West is best, East is least. That was the saying for most of my youth when Detroit, Colorado and Dallas ran the league, and it only continued later in the world after the salary cap. Chicago, Los Angeles, Detroit, Anaheim, San Jose and Vancouver all dominated the league to some degree while the East lacked the same bite. The East got a couple of wins and had its own teams to fear – but for the most part the Stanley Cup went through the West.
It has changed since then and especially this year. The West is a mess and the East is a beast. The Stanley Cup goes through the East this year.
It is not new. That was true to start the year and has only been reinforced throughout the season with the league’s top five teams all residing on the East Coast. Boston, Carolina, New Jersey, Toronto, Tampa Bay. The league’s top five teams all come from one conference – and the Rangers aren’t far off making it six teams.
In the entire salary cap era, there has not been a single season where the top three teams were from one conference, let alone five or six. Since the league expanded to 21 teams, there have only been two instances where the top three teams were from one conference: 1990–91 (with a fourth-place tie) and 1993–94.
Never five. Never six. Outstanding.
And this year’s trade deadline has only put a stamp on that further. The gap is only going to widen between the top of the East and the top of the West.
Boston added Dmitry Orlov and Garnet Hathaway. New Jersey added Timo Meier. Toronto added Ryan O’Reilly, Jake McCabe, Noel Acciari and Sam Lafferty. Tampa Bay added Tanner Jeannot. The Rangers added Vladimir Tarasenko, Niko Mikkola and soon possibly Patrick Kane as well. Big names, big value – everyone goes to the top of the East. With all that commotion, Carolina is unlikely to stay quiet either.
The East is strengthening out of necessity, an arms race with deadlines – and it has led to the continuation of arguably the most unbalanced conferences we have ever seen. Based on expected winning percentage here is how the current playoff run compares to the previous three seasons.
Expected winning percentage is based on each team’s healthy playoff lineup with their starting goaltender.
In general, expecting to win 60 percent of games against an average team is the hallmark of a credible contender. Typically, there are four-to-five teams around that area split between the two conferences (with last year being an exception to the rule due to a severe lack of league-wide parity). So, being in that range usually means a team is good enough to be a top-three team in their conference.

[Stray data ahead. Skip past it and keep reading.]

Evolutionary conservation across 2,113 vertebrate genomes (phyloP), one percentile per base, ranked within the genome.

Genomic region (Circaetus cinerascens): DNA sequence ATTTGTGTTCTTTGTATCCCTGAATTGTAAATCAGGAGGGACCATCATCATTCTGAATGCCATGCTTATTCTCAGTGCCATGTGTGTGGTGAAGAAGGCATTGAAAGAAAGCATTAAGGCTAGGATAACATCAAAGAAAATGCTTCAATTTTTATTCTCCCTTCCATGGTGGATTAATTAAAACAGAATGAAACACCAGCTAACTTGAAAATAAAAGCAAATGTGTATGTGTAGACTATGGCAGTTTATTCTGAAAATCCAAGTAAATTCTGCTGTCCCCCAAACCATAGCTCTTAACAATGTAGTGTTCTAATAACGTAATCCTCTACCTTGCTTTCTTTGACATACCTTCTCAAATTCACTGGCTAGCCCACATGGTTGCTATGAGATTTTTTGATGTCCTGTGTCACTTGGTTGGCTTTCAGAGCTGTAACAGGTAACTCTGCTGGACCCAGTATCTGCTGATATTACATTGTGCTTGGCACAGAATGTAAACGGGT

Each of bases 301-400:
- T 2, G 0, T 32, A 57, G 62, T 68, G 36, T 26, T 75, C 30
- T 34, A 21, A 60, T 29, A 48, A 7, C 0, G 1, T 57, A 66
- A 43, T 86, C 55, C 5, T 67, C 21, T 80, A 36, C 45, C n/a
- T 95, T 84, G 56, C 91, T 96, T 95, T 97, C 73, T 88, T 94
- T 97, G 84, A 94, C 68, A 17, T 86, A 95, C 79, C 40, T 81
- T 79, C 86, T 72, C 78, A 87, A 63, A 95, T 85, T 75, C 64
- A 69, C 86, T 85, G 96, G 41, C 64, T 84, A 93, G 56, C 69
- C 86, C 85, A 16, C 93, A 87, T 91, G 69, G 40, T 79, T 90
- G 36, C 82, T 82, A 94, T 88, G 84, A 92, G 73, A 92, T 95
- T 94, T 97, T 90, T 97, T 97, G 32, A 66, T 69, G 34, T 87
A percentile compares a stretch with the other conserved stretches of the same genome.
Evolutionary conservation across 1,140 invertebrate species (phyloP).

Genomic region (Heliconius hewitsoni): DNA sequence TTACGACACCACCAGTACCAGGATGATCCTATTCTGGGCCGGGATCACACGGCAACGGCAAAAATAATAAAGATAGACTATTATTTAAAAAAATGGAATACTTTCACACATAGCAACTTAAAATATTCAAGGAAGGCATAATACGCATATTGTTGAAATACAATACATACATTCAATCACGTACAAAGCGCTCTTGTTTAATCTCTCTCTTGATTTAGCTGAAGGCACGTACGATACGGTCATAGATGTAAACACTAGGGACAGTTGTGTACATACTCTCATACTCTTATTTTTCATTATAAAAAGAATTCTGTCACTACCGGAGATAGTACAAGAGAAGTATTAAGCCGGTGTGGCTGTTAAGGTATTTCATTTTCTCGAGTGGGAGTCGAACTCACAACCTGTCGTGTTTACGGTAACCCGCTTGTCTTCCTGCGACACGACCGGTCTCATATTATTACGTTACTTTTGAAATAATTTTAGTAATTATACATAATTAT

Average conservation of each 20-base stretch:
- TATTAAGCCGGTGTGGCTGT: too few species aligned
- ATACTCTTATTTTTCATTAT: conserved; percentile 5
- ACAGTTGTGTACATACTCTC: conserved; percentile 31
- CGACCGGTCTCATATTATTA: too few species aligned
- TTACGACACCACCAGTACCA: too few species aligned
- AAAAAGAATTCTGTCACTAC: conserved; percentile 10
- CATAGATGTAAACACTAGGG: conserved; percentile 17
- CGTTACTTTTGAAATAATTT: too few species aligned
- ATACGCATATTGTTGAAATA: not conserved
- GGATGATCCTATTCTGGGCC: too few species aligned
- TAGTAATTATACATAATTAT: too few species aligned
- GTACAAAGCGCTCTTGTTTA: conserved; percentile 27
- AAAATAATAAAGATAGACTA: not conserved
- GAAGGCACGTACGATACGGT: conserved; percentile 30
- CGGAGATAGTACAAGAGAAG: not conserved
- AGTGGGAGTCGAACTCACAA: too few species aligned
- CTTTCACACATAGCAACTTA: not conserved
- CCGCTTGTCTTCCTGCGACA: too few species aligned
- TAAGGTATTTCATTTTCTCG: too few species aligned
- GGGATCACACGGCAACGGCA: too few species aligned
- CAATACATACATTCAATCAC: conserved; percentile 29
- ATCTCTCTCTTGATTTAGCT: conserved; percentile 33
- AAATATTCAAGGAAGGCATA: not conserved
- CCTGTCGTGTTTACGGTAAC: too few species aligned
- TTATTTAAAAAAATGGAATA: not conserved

Not this year. Not in the east.
This year there are four teams as usual, but none from Western Norway, where no team wants to advance. Colorado is close when healthy (and will likely get there if it continues to play), but the Lightning are there to add to the imbalance. Add the Rangers to the mix and six of the league’s top eight teams are expected to come from the East.
This also applies to conference statistics this year. The East has a collective goal differential of plus-164 this season, with the top five especially across the board. Boston, Carolina, New Jersey, Toronto and Tampa Bay have a combined record of 106-43-13 against the West this season – a pace of 114 points and a .654 winning percentage.
That was largely the case even before the arms race, but between the 11 new names already added, the East’s top six teams have added nearly 10 wins of value. Boston, Toronto, New Jersey and the Rangers have each added two or more wins to their bottom line. It’s a big deal. (And that doesn’t include that the addition of Bo Horvat would make the Islanders an average playoff team in the West instead of eighth fiddle in the East.)
It’s going to be a gauntlet, and that means two extremely good teams will go home early in Round 1. It also means that whichever team comes out of the East will likely be the favorite when they go all the way.
Generally speaking, you’d expect the odds to win the Stanley Cup to be fairly evenly split between both conferences. And that’s usually the case. It was the whole of last year when the East’s overall winning chances fluctuated between 45 and 54 per cent throughout the year. This year they started at 54 percent, but have climbed enormously since.
For those who follow the daily playoff odds site, it shouldn’t be a surprise, but the total number is still staggering: a very pleasant 69 percent.
Boston being miles ahead of everyone is obviously part of the problem, and the Bruins would be heavy favorites against any team coming out of the West. But there’s also the fact that if any of Toronto, Carolina, New Jersey or Tampa Bay pull it off – those teams will also be favorites against any team in the West. That’s pretty unheard of.
That’s just the way it is right now — and the gulf between the two conferences could widen even further as the newcomers acclimate to their new teams. It’s likely that Colorado will figure things out and join the beasts of the east, and we also still have a whole deadline for the west to join the arms race. But for now it has been quiet on the western front while the east prepares for a large-scale attack. The deadline has made an already large gap between the two conferences even bigger, and it is up to the best of the West to bridge that gap.
There have been times when one conference has been much scarier than the other, and for a long time it was the West. But now it is the East’s turn and the difference between the two has never been so massive. The difference between East and West is in uncharted waters, an unprecedented difference in conference strength we have literally never seen before.
Buckle up for the postseason, it’s going to be epic.
Data via Hockey-Reference and Evolving Hockey
(Top photo by Ryan O’Reilly: Jamie Sabau / USA Today)